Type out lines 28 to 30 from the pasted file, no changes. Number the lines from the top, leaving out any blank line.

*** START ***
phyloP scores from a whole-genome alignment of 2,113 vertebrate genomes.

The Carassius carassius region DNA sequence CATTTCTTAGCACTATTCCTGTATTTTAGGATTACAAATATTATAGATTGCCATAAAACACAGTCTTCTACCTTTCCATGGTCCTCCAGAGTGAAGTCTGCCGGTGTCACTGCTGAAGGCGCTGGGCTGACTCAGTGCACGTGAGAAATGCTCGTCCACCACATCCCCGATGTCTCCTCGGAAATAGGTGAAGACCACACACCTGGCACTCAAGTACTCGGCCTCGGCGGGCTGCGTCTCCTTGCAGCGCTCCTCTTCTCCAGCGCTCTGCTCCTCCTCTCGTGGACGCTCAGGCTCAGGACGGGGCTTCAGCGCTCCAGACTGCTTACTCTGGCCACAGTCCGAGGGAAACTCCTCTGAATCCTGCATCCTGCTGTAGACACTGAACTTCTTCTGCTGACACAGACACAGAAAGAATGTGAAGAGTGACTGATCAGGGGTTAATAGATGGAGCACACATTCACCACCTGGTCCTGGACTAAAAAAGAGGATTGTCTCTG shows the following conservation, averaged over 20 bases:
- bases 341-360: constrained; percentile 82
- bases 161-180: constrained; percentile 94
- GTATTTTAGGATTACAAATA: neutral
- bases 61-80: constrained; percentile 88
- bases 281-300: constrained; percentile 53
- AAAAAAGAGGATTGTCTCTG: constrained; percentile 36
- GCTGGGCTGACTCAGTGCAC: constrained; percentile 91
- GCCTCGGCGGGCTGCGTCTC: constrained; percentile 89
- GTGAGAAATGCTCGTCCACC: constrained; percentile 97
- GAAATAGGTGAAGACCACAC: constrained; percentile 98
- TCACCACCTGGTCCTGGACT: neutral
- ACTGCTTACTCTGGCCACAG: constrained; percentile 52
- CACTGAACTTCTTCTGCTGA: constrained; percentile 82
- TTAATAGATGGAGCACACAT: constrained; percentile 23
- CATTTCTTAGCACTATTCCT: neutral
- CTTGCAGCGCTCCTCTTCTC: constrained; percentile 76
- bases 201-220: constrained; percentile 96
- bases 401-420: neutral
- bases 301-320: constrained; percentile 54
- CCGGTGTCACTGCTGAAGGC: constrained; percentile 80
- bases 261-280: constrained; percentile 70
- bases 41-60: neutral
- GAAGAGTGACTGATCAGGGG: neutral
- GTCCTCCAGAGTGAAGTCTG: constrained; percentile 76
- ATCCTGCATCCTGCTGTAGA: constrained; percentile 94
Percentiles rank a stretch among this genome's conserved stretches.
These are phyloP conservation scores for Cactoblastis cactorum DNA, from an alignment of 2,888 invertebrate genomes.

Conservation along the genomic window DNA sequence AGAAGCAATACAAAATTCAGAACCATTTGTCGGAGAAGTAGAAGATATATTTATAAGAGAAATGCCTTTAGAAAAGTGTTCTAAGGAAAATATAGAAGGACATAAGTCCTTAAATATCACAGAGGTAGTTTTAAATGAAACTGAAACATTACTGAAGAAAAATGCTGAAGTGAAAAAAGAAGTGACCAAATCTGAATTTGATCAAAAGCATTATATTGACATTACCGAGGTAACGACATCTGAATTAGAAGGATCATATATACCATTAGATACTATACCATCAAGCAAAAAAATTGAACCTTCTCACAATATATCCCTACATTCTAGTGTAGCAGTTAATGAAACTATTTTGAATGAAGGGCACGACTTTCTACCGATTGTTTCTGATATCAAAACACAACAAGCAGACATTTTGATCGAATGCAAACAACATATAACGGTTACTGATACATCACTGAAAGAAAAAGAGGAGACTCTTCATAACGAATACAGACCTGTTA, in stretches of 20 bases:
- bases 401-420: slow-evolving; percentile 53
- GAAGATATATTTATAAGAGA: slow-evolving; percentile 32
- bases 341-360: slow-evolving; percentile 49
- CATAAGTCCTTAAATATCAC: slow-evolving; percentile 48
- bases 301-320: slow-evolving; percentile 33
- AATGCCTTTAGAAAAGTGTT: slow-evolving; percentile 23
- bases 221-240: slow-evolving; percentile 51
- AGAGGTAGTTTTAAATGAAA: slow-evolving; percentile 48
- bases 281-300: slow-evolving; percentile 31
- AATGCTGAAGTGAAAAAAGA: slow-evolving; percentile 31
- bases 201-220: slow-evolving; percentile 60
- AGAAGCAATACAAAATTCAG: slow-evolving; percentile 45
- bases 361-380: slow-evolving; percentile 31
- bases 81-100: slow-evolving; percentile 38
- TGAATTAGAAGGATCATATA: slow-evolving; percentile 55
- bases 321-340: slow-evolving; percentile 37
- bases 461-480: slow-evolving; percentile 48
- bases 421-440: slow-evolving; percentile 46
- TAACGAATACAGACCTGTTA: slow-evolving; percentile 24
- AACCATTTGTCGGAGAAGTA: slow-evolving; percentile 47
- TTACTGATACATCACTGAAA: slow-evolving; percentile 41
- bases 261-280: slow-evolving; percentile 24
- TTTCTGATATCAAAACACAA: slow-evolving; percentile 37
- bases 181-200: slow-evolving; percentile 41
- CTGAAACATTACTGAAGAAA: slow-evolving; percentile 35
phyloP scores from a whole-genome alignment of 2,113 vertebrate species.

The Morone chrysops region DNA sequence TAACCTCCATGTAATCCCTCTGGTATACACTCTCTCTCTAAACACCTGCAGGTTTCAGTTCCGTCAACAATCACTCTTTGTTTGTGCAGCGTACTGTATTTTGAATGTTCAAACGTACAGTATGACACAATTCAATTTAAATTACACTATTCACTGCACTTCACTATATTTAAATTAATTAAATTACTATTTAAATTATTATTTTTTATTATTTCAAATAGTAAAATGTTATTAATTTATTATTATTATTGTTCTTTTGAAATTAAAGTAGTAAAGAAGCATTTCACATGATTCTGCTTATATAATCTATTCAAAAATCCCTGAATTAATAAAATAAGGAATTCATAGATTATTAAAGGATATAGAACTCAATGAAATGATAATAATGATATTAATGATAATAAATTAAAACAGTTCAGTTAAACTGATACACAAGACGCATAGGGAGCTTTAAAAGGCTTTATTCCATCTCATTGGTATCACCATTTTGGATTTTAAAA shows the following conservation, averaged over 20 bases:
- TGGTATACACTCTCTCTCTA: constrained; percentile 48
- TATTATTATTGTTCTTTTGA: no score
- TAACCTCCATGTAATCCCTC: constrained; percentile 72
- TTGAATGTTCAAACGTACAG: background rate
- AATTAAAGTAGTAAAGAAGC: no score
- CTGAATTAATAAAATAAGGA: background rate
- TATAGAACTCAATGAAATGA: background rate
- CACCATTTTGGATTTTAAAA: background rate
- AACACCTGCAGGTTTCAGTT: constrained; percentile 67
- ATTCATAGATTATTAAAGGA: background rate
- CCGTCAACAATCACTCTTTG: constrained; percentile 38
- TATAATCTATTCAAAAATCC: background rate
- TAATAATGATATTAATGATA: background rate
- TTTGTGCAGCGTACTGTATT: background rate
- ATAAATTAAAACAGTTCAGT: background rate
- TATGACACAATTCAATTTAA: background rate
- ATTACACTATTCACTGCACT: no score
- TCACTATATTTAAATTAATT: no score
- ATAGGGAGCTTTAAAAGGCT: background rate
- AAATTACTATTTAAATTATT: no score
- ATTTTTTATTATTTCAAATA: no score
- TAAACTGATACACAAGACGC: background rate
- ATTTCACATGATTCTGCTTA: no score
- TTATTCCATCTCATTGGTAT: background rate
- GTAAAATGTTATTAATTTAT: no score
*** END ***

Percentiles rank a stretch among this genome's conserved stretches.
These are phyloP conservation scores for Cactoblastis cactorum DNA, from an alignment of 2,888 invertebrate genomes.

Conservation along the genomic window DNA sequence AGAAGCAATACAAAATTCAGAACCATTTGTCGGAGAAGTAGAAGATATATTTATAAGAGAAATGCCTTTAGAAAAGTGTTCTAAGGAAAATATAGAAGGACATAAGTCCTTAAATATCACAGAGGTAGTTTTAAATGAAACTGAAACATTACTGAAGAAAAATGCTGAAGTGAAAAAAGAAGTGACCAAATCTGAATTTGATCAAAAGCATTATATTGACATTACCGAGGTAACGACATCTGAATTAGAAGGATCATATATACCATTAGATACTATACCATCAAGCAAAAAAATTGAACCTTCTCACAATATATCCCTACATTCTAGTGTAGCAGTTAATGAAACTATTTTGAATGAAGGGCACGACTTTCTACCGATTGTTTCTGATATCAAAACACAACAAGCAGACATTTTGATCGAATGCAAACAACATATAACGGTTACTGATACATCACTGAAAGAAAAAGAGGAGACTCTTCATAACGAATACAGACCTGTTA, in stretches of 20 bases: